In the alternative reality of Danielle: Chronicles of a Superheroine, after Danielle develops the Danielle Cancer Protocol to cure cancer by targeting cancer stem cells, she has a realization. She notices that arterial calcifications are not simply deposits of calcium, but, rather, are structures of a primitive bone tissue found in fetuses. In other words, calcified plaque in the arteries is essentially fetal bone tissue growing inappropriately in an artery. Because this is a case of fetal tissue arising in an adult, it is the same process in which formerly fetal stem cells (in a mature individual) cause cancer. Based on this insight, Danielle infers that her cancer treatment might also work to reduce atherosclerosis and the heart disease it causes. She realizes that she will need a different delivery mechanism because of the high pressures found in the coronary arteries. She decides to raise money to perfect this new approach to preventing heart disease and to bring this treatment to market.
According to recent research by scientists such as John Dick, Elena Gostjeva, and Bill Thilly, there is an important connection between stem cells and cancer. As explained more fully in the entry for Cancer stem cell, a type of cell that Gostjeva and Thilly call metakaryotes is the stem cell responsible for fetal organogenesis (creation of organs in a fetus), but in an adult can give rise to cancer tumors which are essentially aberrant fetal organs.
There may also be a connection between metakaryotic stem cells and the calcified plaque that builds up in arteries as a result of atherosclerosis. Atherosclerosis causes occlusion (blockage) of arteries which in the case of the coronary arteries (arteries that provide blood to the heart) can result in a heart attack, in the case of the cerebral arteries (arteries that provide blood to the brain) can result in a stroke, and in the case of other arteries can cause a range of problems including impotence in men, pain in the extremities, and other symptoms of aging.
Research by Gostjeva and Thilly has also suggested that calcified plaque in the arteries may also result from metakaryotic stem cells, that arterial plaque is essentially fetal bone tissue growing inappropriately in a mature artery.
In the alternative reality of Danielle: Chronicles of a Superheroine, Danielle provides evidence of this linkage of cancer stem cells to calcified plaque. She infers that her cancer treatment could be modified to reduce atherosclerosis by targeting the stem cells that cause atherosclerosis. This takes significant funding, so Danielle decides to raise money with a bond offer.
See entries for Fetal organ, Logarithmic scale, Drug cocktail, Orthogonal approaches, Chemotherapy drugs, Cancer stem cell, Anaerobic conditions, Food and Drug Administration, and Eukaryotic cancer cells.
Soon after an egg is fertilized by a sperm, cell division begins. Within days, this developing blastocyst forms stem cells, which are capable of producing the many other kinds of tissue that make up the body. To do this, stem cells have two key properties. First, they can undergo symmetric reproduction, where a stem cell divides to create copies of itself, and therefore more stem cells. Second, they can undergo asymmetric reproduction, where the stem cell specializes, or “differentiates,” into a particular type of bodily tissue. For example, a stem cell can become a brain cell or a liver cell. Through a combination of these processes, the stem cells of the fetus multiply and specialize throughout gestation, gradually developing all the organs that the baby will need throughout its life.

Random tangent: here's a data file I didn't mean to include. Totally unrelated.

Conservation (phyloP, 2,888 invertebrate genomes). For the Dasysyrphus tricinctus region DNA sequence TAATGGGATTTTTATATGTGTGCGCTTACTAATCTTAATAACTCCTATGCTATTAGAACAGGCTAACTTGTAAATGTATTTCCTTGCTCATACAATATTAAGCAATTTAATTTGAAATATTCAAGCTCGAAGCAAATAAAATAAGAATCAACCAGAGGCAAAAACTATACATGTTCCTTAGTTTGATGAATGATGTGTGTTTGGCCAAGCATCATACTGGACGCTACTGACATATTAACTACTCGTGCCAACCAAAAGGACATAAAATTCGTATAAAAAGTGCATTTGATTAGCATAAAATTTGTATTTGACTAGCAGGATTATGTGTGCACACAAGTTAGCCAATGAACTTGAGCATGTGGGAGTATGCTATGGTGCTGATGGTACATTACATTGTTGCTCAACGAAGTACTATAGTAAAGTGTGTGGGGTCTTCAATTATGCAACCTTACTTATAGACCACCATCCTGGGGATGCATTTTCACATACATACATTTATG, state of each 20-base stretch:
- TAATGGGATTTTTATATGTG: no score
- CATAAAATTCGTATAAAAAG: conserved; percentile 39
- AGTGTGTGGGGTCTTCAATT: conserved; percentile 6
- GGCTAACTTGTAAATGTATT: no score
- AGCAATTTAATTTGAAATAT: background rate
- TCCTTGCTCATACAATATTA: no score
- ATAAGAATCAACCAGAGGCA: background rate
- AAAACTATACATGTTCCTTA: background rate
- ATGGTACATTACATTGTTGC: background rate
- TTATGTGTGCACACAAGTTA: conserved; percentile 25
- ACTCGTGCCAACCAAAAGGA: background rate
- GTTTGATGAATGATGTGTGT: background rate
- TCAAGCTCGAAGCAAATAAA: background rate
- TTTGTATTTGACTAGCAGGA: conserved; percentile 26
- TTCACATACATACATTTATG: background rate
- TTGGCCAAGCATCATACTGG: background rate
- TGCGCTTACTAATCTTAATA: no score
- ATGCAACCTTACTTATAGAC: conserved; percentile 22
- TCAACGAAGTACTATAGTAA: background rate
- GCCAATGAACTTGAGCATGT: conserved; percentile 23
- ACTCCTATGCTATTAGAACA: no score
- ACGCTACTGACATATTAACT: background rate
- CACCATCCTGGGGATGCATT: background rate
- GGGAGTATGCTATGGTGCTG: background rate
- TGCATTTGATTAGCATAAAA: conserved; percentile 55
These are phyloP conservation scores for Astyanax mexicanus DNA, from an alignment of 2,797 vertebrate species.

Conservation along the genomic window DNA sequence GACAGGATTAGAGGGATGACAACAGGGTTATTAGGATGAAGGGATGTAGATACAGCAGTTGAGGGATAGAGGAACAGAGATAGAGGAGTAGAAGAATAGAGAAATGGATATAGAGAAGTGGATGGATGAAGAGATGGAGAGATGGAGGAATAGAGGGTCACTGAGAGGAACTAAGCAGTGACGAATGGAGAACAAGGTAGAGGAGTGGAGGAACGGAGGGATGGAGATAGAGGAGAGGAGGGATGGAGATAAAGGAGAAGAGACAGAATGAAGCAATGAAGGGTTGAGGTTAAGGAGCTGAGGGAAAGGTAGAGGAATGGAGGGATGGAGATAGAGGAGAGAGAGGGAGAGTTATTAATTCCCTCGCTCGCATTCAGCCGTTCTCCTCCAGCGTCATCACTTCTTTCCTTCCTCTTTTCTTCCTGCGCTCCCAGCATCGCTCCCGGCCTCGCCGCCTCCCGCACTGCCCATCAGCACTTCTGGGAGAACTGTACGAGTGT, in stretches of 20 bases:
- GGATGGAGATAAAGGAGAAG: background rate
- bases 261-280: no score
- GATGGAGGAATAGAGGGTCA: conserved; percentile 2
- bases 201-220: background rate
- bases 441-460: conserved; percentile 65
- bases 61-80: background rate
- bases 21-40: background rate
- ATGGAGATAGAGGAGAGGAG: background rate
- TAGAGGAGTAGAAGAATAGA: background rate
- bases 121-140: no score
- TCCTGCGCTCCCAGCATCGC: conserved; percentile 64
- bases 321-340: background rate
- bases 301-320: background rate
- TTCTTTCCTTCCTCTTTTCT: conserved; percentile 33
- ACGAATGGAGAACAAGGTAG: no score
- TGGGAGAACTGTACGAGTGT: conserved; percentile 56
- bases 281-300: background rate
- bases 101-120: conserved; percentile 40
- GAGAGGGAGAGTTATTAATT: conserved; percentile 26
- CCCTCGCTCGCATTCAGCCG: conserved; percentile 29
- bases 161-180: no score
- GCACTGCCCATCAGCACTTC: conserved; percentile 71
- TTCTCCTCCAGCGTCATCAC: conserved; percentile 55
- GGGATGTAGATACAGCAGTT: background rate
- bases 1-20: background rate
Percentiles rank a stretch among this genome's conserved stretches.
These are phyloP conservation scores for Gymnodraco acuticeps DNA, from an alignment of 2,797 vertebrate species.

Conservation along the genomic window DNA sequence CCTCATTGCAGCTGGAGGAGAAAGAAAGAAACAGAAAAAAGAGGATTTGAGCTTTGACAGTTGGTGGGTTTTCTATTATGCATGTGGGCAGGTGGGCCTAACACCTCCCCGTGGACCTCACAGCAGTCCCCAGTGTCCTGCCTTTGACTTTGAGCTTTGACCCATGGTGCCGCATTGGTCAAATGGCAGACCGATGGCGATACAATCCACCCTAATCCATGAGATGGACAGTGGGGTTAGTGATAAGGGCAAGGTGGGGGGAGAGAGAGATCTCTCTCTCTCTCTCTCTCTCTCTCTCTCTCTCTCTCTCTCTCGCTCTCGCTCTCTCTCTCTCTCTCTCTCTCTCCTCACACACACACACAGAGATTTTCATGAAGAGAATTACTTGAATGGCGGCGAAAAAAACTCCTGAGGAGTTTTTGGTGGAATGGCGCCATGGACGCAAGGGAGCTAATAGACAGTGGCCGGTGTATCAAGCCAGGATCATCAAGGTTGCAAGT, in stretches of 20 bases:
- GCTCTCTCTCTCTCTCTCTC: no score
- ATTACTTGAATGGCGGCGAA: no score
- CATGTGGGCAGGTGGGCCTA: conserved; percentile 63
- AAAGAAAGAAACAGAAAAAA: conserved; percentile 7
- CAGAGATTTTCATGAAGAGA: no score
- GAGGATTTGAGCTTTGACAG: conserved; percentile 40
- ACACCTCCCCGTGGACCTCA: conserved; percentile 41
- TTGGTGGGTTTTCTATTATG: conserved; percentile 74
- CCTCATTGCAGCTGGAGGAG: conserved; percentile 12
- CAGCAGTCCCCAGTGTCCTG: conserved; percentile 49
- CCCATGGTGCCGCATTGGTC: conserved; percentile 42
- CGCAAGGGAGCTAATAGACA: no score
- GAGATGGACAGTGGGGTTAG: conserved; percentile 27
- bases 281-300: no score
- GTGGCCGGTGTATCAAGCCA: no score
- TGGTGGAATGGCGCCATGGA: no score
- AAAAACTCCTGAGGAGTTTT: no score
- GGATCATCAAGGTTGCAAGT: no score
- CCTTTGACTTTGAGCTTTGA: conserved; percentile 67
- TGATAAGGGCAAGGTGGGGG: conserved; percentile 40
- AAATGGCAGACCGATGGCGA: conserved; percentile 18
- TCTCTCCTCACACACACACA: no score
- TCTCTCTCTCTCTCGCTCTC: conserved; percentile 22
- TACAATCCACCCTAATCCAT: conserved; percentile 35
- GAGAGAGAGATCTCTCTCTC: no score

Although the differentiation of stem cells to form fetal organs is necessary for human life, research suggests that this process sometimes goes awry after birth, leading to cancers. In 1876, Julius Friedrich Cohnheim and Rudolf Virchow observed the cellular organization and growth rates of solid tumors and found that they were about the same as those of fetal tissues. From this, they theorized that cancerous tumors are basically erroneous growths of fetal organs in humans that are older than the fetal stage. Recent science has supported this view.
In the 1990s, University of Toronto scientist John Dick first demonstrated the link between stem cells and leukemia, a nontumor cancer. In 2003, MIT biologist Elena Gostjeva discovered what appears to be a type of stem cell that produces both fetal organs and cancer tumors. The cells serve their purpose during gestation, but then keep reproducing symmetrically to stay in a person’s body after birth. When cells divide, they transcribe their DNA to the new copies, and if the DNA may become corrupted during this process—if the genetic instructions are encoded incorrectly—the defective stem cell may start forming a new “fetal organ.” Because fetal organs are programmed to grow in the very specific conditions of a fetus in the womb, the different hormonal environment of a mature person causes this tissue to grow in an uncontrolled manner and become a cancer tumor.
As explained more fully in the entry for Cancer Stem Cell, Gostjeva and her colleagues found that these cells have characteristics between those of primitive prokaryotic cells and the eukaryotic cells that make up normal mature tissues. Thus, they call these cells “metakaryotes.” This poses a challenge for cancer therapies. Many chemotherapy drugs kill cancer cells by depriving them of oxygen thus creating anaerobic (free of oxygen) conditions. Metakaryotic stem cells thrive in anaerobic conditions and require different drugs to either kill them or disrupt their reproduction.